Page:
After the show I met and congratulated Sarah Lasley who introduced me to Vickie Starr, Eric Sussman and Super Kate from Girlie Action, Amanda's management team.  I congratulated them as well -- their hard work was apparent and the result was superb.  In the after-show crew & VIP bar I was talking to Lauren Diamond, a musician who was standing next to me for the whole show and was awestruck the entire time.  In the middle of our conversation a grubby but pretty, thoroughly hammered young guy walked up to her and said, "I just want to say I'm drunk, and you're beautiful, and I really want to get your number."  She flustered entirely, and gave him her phone to enter his number, then accidentally called him when taking her phone back.

Later, I'd see him again on the L train back to Brooklyn.  He was still wearing his All Access sticker and cradling a giant plastic bag.  Another lady from the show with an All Access sticker was sitting across from me and they said "hey" across the train.  She asked what was in the bag.

"Beer!" he answered.  "I've got like fifty beers, they were giving them away.  Shit, does anybody want a beer?" he cried out to the half full train.  "Would anybody on this train like a beer?"

A middle aged guy with a strong Brooklyn accent and a salt and pepper crew cut in a royal blue polo shirt and khakis asked, "Are they cold?"

"Fuck yeah, they're cold.  Right out of the bucket.  You want one?"

"Yeah, I want one."

"Well, come on over and get it!"

So he walked over and got a can of Corona.  "Anyone else want a beer?"  Another lady raised her hand.  "Come on over!"  So she did too and they both cracked them open.  Those three downed their beers as the train shot through the tunnel.  A few folks got off at Bedford and a few more got on.  Again the question was raised, and this time, as we neared the last stop, the train was much less restrained.  Almost everyone got in on the offer and walked onto the platform with an open container.

I stepped out the Emergency Exit gate at Lorimer and held the door for a lady coming up from the same car on the train.  "Best late night train ride I've had in a long time," she laughed.  We shared our mutual amusement as we climbed the stairs, then wished each other a good night before turning our different ways.

Fuckin' New York.

It catches you by surprise.

It makes you look your neighbors in the eye and realize that sometimes that ain't so bad.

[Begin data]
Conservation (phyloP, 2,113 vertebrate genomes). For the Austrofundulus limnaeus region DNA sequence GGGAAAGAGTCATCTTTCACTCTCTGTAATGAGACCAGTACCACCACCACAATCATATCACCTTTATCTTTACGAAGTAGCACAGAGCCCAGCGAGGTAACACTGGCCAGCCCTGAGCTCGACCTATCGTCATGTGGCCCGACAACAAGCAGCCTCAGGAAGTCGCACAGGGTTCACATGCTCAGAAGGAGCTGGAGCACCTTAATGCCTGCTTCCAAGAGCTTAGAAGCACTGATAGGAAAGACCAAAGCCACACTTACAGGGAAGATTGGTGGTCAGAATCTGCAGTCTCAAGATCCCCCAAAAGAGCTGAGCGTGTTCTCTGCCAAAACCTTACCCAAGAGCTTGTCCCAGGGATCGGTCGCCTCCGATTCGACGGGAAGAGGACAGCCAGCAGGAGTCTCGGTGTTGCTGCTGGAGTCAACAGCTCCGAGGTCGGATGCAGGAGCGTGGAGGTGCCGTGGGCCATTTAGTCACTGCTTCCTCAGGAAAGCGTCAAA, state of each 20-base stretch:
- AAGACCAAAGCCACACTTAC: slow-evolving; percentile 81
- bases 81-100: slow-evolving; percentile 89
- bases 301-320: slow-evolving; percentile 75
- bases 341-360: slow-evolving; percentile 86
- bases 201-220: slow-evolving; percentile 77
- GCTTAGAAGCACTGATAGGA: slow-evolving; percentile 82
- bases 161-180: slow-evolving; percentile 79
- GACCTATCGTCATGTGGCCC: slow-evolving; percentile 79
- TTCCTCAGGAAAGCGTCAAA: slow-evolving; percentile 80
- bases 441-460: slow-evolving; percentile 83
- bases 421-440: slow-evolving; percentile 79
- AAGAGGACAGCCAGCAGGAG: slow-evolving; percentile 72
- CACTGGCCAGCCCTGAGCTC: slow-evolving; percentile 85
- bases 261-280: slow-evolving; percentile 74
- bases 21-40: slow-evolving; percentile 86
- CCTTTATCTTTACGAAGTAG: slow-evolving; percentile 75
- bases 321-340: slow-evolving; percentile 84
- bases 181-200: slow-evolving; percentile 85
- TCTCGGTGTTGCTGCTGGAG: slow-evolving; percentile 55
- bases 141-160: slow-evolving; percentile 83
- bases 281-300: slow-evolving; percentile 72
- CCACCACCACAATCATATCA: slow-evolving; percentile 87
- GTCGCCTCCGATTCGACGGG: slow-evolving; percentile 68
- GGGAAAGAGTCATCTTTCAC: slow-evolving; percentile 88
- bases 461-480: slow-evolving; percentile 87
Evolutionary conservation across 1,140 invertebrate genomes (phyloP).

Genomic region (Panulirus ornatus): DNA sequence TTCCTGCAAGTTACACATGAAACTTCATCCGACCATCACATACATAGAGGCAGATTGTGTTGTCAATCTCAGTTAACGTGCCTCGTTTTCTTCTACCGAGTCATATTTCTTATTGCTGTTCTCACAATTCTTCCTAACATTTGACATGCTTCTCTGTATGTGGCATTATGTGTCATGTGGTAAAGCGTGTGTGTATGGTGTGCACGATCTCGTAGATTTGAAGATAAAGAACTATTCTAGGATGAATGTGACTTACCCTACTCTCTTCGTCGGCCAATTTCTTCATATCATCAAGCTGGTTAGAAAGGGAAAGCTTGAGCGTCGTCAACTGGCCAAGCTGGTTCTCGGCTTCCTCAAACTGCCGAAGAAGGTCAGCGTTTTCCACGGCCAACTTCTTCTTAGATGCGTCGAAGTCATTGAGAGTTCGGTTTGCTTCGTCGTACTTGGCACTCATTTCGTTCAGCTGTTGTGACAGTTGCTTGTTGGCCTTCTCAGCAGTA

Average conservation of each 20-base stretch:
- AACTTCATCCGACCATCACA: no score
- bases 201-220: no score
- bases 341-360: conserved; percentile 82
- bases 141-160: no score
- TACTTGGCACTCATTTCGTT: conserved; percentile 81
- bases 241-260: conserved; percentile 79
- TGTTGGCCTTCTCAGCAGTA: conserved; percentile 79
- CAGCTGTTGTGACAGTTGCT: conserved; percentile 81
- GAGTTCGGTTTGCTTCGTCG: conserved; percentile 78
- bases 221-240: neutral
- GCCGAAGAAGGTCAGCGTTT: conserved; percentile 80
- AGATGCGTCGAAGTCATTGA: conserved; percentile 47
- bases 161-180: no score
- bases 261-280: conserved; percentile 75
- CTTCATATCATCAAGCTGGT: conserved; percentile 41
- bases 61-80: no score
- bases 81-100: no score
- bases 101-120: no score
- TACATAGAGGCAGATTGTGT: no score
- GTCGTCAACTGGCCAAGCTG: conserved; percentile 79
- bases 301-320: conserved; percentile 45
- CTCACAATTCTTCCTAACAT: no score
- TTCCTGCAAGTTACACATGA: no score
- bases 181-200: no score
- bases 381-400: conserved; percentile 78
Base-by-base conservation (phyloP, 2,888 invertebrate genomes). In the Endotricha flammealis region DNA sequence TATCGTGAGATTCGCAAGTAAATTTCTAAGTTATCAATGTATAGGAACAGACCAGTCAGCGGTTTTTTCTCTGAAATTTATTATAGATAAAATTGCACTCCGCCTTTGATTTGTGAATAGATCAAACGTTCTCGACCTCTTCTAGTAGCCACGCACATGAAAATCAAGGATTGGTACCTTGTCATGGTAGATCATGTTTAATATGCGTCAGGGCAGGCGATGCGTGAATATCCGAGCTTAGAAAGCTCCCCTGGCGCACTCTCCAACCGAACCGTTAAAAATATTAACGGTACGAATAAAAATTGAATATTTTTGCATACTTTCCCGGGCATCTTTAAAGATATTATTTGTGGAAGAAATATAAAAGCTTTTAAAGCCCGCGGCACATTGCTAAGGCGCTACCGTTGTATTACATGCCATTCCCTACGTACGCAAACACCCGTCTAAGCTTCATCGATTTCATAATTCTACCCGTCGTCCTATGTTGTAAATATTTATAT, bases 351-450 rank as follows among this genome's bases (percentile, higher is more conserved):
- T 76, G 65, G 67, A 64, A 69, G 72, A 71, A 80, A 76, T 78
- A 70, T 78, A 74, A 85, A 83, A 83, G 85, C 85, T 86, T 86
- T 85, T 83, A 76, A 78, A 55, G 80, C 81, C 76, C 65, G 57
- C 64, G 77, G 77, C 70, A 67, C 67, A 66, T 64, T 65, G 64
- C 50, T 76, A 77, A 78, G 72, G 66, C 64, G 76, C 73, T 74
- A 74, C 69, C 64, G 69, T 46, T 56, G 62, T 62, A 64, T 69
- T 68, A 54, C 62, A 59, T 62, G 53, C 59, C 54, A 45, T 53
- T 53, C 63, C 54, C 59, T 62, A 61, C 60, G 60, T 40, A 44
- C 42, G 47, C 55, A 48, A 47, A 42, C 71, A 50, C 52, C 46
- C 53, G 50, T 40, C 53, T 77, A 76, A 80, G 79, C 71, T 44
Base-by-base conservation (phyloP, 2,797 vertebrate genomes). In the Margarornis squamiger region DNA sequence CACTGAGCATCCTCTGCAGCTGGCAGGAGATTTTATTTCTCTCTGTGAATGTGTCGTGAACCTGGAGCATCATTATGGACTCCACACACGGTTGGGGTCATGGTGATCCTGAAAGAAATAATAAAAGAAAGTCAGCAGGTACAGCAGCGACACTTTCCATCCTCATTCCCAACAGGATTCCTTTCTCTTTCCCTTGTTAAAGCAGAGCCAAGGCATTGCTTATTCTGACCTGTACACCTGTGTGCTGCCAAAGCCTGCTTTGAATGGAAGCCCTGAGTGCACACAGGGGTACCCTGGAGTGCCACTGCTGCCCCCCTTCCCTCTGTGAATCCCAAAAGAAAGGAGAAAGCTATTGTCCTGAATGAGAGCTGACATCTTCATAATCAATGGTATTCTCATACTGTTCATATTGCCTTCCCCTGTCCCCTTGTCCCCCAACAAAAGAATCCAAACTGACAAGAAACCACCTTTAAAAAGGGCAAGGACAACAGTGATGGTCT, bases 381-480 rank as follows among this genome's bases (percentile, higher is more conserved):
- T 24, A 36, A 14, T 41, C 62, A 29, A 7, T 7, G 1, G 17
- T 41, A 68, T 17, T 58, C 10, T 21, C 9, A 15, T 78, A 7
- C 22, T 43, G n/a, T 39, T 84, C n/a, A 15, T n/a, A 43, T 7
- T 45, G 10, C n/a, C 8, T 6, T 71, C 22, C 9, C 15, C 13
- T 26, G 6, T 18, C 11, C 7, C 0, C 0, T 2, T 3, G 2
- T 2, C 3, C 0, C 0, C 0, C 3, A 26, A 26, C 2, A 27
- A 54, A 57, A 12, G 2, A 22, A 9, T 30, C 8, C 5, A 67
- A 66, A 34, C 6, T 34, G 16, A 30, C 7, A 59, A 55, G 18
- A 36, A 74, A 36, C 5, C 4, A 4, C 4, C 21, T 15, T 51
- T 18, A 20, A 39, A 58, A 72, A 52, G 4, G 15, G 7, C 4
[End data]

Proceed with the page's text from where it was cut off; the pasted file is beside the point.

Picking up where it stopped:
It's the city's eternal genius.

It's the city's immortal strength.

Friday, June 8, 2012

Cop Fetishism In Minnesota

When I stepped off the airplane and into the baggage claim area at Minneapolis-St. Paul airport this morning, I caught this display of law enforcement patches.  There's some weird shit in here.  Not as weird as the police museum in Tokyo I promise I'll post about soon.  But, still weird.  After I got done shooting this display, I turned to find an airport cop leading his dog around the baggage claim area and taking great delight in the way it was enthusiastically sniffing a box.

Monday, May 28, 2012

Start Again in the Month of May

The picture at left is a new piece of graffiti on the Williamsburg Bridge that I saw while walking back from Manhattan earlier today.  New is always a relative term in New York, which moves so quickly that a few days out of circulation can be enough to completely alter the landscape of your personal experience of the city.  So this was new since the last time I crossed the bridge.  This time, I'd probably changed as much as New York had in the time that elapsed.

The amount of life I packed into the two or three weeks between bridge crossings was almost as robust as the pace of life as experienced by the city that I keep my home in.  In that short period of time I've walked on the other side of the planet, spoken to audiences of librarians, academics, politicians, lawyers and reporters in three cities, and lived off of the coffee in twice as many airports.  When I was walking home tonight, with the sun setting behind me, I was returning from giving an interview on manga censorship that will air on ABC's Nightline, and visiting my friend who was blowing through town on a rapid whirlwind of a trip that might even give me whiplash.  The Arcade Fire was in my ears singing "Culture War" as the shadows grew long:
"These are different times that we're living in.
'Cause these are different times.
Now the kids are growing up so fast.
They're paying for our crimes."